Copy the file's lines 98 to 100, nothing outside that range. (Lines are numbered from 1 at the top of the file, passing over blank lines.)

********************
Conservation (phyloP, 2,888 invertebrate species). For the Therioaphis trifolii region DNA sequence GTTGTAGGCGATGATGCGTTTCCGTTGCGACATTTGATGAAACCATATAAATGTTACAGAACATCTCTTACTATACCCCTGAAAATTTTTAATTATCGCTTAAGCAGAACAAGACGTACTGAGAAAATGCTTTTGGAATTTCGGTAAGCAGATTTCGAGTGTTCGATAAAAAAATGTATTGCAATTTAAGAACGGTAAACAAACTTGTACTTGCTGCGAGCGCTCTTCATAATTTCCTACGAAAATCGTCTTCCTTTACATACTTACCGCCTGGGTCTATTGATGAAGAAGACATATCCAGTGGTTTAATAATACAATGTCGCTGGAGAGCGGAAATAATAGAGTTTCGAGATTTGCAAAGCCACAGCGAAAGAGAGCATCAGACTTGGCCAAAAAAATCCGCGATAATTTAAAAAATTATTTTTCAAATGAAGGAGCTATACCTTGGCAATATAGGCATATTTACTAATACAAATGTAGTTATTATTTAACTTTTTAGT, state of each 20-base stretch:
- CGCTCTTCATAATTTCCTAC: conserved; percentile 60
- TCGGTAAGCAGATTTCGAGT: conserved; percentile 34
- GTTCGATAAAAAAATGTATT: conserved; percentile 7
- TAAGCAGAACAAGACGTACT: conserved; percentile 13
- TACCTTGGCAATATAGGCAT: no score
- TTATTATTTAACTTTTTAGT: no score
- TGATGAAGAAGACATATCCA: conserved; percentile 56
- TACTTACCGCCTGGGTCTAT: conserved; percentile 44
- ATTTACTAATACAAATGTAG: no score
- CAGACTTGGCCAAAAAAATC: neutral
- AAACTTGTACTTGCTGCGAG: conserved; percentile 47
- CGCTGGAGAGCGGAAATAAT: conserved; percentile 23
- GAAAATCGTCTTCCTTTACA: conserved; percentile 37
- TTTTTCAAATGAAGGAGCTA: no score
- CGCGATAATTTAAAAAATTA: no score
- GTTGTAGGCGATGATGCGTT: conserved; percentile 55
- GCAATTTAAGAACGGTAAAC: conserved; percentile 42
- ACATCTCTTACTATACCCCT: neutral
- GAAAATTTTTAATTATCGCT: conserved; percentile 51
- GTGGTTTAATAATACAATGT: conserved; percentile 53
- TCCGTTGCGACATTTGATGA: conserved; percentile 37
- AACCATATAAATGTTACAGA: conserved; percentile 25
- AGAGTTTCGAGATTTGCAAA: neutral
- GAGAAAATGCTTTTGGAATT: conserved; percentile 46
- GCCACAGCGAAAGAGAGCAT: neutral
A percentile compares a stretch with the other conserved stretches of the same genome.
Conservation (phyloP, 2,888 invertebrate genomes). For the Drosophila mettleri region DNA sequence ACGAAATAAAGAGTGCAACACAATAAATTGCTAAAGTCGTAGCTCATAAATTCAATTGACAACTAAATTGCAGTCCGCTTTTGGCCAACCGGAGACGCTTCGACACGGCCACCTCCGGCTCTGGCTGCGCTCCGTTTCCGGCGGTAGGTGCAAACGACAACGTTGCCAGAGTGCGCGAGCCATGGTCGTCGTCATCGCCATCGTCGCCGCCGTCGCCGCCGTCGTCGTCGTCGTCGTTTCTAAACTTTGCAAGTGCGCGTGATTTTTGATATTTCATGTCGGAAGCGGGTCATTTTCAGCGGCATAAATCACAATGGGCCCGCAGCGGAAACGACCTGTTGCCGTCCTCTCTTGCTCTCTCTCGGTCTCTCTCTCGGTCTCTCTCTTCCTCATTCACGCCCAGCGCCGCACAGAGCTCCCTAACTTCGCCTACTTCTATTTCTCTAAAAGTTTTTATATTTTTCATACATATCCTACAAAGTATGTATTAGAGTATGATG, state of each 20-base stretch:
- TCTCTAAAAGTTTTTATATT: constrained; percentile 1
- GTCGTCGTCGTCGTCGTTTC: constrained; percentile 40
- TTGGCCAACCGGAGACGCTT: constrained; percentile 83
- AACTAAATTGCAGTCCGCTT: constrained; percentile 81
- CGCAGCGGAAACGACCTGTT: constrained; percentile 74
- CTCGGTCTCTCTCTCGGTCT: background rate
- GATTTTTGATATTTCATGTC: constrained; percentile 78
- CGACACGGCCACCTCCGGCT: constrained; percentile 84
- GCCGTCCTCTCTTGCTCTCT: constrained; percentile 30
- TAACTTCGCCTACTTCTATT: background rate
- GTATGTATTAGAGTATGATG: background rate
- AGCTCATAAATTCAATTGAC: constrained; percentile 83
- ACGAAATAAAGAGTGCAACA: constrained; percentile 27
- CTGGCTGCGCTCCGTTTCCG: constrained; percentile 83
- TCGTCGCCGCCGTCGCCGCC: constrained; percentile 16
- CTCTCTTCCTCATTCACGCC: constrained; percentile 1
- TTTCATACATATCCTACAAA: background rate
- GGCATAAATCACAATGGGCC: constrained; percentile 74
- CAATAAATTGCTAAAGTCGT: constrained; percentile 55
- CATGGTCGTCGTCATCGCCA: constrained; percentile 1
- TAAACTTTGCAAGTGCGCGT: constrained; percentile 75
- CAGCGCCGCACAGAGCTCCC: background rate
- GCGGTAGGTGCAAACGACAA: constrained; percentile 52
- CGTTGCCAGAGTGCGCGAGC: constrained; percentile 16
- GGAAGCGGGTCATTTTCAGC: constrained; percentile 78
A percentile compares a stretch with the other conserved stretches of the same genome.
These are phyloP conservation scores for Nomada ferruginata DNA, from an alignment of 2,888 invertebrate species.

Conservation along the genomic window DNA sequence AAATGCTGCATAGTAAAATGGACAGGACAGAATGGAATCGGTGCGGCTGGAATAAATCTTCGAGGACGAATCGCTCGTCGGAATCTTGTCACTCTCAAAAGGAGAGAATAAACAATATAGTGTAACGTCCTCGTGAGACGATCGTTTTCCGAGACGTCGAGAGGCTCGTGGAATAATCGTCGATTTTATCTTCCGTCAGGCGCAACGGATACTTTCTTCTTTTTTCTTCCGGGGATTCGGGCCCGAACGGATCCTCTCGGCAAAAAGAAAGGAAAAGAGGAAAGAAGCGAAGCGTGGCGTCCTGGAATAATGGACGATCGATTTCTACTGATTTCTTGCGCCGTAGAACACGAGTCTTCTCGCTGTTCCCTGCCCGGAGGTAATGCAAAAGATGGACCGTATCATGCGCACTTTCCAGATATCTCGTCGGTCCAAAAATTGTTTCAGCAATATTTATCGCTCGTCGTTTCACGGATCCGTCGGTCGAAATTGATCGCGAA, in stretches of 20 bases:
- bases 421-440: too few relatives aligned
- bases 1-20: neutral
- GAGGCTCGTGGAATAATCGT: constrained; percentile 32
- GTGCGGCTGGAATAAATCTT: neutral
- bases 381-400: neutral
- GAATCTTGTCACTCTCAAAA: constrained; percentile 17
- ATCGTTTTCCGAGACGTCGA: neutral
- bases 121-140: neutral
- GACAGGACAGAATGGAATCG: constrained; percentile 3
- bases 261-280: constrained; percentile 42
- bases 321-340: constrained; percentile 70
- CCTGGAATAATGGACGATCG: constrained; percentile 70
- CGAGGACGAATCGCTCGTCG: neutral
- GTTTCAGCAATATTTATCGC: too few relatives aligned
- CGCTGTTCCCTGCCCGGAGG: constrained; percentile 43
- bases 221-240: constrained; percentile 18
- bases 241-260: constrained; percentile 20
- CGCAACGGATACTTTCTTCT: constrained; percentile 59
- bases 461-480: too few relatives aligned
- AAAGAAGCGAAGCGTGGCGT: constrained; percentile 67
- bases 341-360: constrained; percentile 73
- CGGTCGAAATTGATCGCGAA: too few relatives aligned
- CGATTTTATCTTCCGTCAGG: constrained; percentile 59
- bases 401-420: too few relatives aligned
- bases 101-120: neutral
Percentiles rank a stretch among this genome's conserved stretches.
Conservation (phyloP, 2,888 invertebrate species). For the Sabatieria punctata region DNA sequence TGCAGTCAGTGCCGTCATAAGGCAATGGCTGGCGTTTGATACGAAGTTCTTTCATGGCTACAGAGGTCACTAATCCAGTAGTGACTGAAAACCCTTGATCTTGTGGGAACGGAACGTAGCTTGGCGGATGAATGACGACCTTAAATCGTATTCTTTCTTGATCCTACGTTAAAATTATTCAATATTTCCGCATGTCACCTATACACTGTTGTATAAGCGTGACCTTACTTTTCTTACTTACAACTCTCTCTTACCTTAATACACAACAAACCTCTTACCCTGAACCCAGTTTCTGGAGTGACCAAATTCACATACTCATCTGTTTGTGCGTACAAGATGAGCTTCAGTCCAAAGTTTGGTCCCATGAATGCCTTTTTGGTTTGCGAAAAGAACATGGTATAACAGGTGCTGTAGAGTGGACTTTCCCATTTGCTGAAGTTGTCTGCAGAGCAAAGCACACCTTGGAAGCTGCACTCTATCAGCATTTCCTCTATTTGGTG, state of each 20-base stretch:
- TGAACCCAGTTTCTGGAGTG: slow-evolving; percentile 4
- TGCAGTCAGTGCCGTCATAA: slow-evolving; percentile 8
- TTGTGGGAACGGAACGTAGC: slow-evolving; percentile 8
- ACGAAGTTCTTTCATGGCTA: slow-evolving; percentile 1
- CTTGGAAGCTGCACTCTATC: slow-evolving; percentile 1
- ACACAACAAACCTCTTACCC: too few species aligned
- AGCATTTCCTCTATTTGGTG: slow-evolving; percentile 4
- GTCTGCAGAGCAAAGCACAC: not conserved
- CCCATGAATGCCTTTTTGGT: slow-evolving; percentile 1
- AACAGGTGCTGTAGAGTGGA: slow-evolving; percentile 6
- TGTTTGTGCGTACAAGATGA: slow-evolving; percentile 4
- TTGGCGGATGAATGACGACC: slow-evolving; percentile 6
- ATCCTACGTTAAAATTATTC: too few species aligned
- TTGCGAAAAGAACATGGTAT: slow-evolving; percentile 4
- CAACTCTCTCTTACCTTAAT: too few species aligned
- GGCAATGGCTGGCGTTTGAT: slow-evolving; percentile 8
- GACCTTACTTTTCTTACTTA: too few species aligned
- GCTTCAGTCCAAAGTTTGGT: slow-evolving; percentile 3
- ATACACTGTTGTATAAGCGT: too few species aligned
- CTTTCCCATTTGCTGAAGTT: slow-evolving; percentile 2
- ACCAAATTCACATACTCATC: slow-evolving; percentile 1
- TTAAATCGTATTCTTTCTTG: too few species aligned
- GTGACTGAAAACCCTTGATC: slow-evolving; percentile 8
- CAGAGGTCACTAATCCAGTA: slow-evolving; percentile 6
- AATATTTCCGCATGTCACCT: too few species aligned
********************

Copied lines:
- CAACTCTCTCTTACCTTAAT: too few species aligned
- GGCAATGGCTGGCGTTTGAT: slow-evolving; percentile 8
- GACCTTACTTTTCTTACTTA: too few species aligned